He said, pandemic or not, the VCEA is an example of government overreach, and Virginia should instead rely primarily on market forces already incentivizing renewables on the path to a clean economy.
“I’m not a big fan of forcing companies into courses of action,” Riggleman said. “I’ve always been leery of government pushing technology that might not be ready to go, and I think we are going renewable anyway, and I think that should be free market.”
Adding to his stance on government intervention, he said, “I’m OK with some incentivization [of clean energy] on the tax credits side.”
But renewable industry leaders say the VCEA’s phased approach to increasing use of renewables would help recoup economic losses. Since March, nearly 600,000 U.S. workers in clean energy have lost jobs in fields such as renewables, energy efficiency, vehicles and energy storage, according to an American Council on Renewable Energy report. The number of U.S. clean energy jobs lost is more than double those created since 2017. Virginia ranked 10th in the U.S. for clean energy employment with over 97,000 jobs at the end of last year but lost over 12,900 jobs in March and April alone.
Because most clean energy businesses are small companies, which depend heavily on consistent revenue, they have been crushed by pandemic-related business slowdowns. Nearly ⅔ of the nation’s clean energy workforce are employed by businesses with fewer than 19 employees, according to ACORE.
Smaller residential solar energy companies in Virginia and nationally have been particularly hard hit, said Jen Bristol, SEIA spokesperson. Roughly 75% of solar companies have 50 or fewer employees, SEIA estimates. But solar projects of 50 to 250 acres, that will serve customers across large service areas, are seeing less construction disruptions so far, Bristol said, particularly those in the later stages of multi-year permitting processes.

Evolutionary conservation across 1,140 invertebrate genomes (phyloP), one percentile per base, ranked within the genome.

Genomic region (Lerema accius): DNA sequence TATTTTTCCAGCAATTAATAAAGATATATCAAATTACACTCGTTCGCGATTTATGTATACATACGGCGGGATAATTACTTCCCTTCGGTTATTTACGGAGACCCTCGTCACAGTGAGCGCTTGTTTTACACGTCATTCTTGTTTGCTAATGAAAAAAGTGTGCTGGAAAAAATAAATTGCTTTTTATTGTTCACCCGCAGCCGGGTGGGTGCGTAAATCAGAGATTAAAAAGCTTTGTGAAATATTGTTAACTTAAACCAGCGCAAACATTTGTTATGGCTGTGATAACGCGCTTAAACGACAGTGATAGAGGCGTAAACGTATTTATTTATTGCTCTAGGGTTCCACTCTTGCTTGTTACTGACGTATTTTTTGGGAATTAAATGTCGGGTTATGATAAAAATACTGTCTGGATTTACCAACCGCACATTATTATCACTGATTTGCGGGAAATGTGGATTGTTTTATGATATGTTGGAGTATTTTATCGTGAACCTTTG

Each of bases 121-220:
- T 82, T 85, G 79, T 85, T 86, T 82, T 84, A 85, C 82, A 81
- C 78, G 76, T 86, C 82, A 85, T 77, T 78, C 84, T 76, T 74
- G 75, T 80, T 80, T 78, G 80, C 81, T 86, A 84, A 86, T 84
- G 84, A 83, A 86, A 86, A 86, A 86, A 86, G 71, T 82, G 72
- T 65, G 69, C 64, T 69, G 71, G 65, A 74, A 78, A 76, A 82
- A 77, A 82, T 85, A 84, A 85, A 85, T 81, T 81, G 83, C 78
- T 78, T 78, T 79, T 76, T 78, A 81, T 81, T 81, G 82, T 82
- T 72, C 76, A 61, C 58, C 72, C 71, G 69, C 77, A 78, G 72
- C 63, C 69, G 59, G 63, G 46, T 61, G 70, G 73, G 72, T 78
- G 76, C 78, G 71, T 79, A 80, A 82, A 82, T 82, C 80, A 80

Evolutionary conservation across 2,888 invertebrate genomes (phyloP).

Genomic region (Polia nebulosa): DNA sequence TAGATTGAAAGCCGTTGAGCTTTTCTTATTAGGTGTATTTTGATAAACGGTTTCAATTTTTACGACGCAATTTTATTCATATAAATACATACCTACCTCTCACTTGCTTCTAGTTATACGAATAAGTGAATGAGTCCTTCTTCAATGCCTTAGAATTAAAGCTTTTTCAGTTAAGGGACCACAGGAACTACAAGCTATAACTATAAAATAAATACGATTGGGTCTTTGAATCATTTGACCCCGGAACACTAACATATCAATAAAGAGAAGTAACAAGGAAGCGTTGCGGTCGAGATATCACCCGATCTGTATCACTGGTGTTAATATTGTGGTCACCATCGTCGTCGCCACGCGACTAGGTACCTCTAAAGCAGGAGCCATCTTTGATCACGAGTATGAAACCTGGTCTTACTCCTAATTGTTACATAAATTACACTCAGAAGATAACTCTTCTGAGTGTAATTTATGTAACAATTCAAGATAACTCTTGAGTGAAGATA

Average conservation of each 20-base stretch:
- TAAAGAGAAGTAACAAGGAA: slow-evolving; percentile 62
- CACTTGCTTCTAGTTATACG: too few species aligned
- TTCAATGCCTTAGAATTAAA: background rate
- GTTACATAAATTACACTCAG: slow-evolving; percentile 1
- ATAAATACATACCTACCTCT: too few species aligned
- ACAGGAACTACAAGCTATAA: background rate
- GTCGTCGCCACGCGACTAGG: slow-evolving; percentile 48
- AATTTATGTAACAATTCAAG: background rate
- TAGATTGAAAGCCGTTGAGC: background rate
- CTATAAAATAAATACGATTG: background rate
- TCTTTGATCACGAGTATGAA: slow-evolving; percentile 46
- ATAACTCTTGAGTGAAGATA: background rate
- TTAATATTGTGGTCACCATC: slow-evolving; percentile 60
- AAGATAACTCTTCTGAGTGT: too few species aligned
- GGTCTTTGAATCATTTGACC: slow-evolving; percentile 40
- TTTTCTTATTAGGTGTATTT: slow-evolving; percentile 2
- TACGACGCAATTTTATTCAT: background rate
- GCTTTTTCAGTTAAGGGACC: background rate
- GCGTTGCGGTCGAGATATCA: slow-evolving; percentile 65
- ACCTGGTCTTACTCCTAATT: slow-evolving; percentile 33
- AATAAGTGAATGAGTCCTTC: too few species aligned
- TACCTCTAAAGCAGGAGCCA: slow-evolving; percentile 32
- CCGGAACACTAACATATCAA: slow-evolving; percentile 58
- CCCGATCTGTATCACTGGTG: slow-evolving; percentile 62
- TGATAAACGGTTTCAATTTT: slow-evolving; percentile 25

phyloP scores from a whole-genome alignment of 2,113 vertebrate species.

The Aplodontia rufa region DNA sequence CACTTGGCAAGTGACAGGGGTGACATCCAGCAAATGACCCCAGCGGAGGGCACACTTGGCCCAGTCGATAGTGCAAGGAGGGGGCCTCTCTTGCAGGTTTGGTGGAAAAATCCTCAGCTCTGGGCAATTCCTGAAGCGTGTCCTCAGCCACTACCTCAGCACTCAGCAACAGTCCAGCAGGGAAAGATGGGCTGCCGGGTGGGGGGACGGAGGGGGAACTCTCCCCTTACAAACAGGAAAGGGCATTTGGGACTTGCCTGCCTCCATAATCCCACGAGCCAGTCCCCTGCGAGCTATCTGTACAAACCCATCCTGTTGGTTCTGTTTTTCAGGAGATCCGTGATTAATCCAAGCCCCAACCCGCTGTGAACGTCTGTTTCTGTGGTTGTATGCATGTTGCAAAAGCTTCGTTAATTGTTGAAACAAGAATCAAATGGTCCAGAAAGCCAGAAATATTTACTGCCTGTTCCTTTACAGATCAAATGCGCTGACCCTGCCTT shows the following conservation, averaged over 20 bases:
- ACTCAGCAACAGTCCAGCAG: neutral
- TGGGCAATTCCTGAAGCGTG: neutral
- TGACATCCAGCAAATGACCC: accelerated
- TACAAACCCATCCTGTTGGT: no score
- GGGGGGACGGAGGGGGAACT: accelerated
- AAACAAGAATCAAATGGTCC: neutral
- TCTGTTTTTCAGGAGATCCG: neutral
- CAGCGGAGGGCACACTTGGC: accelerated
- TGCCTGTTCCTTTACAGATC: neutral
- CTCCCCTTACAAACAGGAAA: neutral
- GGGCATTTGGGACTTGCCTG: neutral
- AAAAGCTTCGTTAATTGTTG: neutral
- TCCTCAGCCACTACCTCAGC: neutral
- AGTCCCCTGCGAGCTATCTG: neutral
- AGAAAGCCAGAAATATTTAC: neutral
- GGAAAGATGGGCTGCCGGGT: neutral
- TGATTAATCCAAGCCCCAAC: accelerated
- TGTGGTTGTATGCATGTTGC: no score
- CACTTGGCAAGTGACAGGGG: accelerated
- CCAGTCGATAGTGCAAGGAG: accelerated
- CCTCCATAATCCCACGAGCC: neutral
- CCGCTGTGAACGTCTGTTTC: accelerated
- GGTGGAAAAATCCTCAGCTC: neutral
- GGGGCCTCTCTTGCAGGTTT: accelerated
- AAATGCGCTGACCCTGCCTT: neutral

Small solar companies in Virginia and nationally have also reported difficulty navigating the federal CARES program and in many cases were unable to access loans from the Paycheck Protection Program, which quickly ran out, Bristol said. Renewable energy advocates have lobbied Congress for industry specific COVID-19 stimulus funds. They have also asked for the extension of deadlines to qualify for federal renewable energy tax credits to address money lost from pandemic related delays in construction and supply chain demands. And they request direct cash payments of renewable energy tax credits for spending on immediate needs and grid stability.
“The [tax credit] phase down schedule obviously didn’t consider the pandemic,” Bristol said. “We are not asking for more. We are asking for what we’ve already had and to use it as expected.”
Beyond the Pandemic
Volunteers prepare food at The Jefferson Theater to be delivered on April 30.
Credit: Mike Kropf / Charlottesville Tomorrow
For the first time, renewables produced more energy – meeting 23% of U.S. energy needs – than coal, in April 2019. And 11% of U.S. energy consumption was generated by renewable sources, at lower rates than fossil fuels, with wind and biofuels making the largest share.
As little as a decade ago, many leaders didn’t expect renewables to provide energy at current levels. One of the most robust sectors of the U.S. economy prior to COVID-19, clean energy grew 10.4% since 2015, to over 3.4 million jobs by the end of 2019.
Government assistance during the pandemic in the form of stimulus funds and tax credit extensions for clean energy, would result in greater tax revenues and job creation, clean energy advocates say.
And the economic standing of clean energy prior to COVID-19 makes legislative encouragement of the industry a strategic part of Virginia’s economic recovery, McClellan said.
“As we recover from the health and economic impacts of COVID-19, we need to revitalize Virginia’s economy with a future-focused plan,” she said. “That means making Virginia into a national leader for jobs in clean energy.”
Charlotte Rene Woods contributed to this article.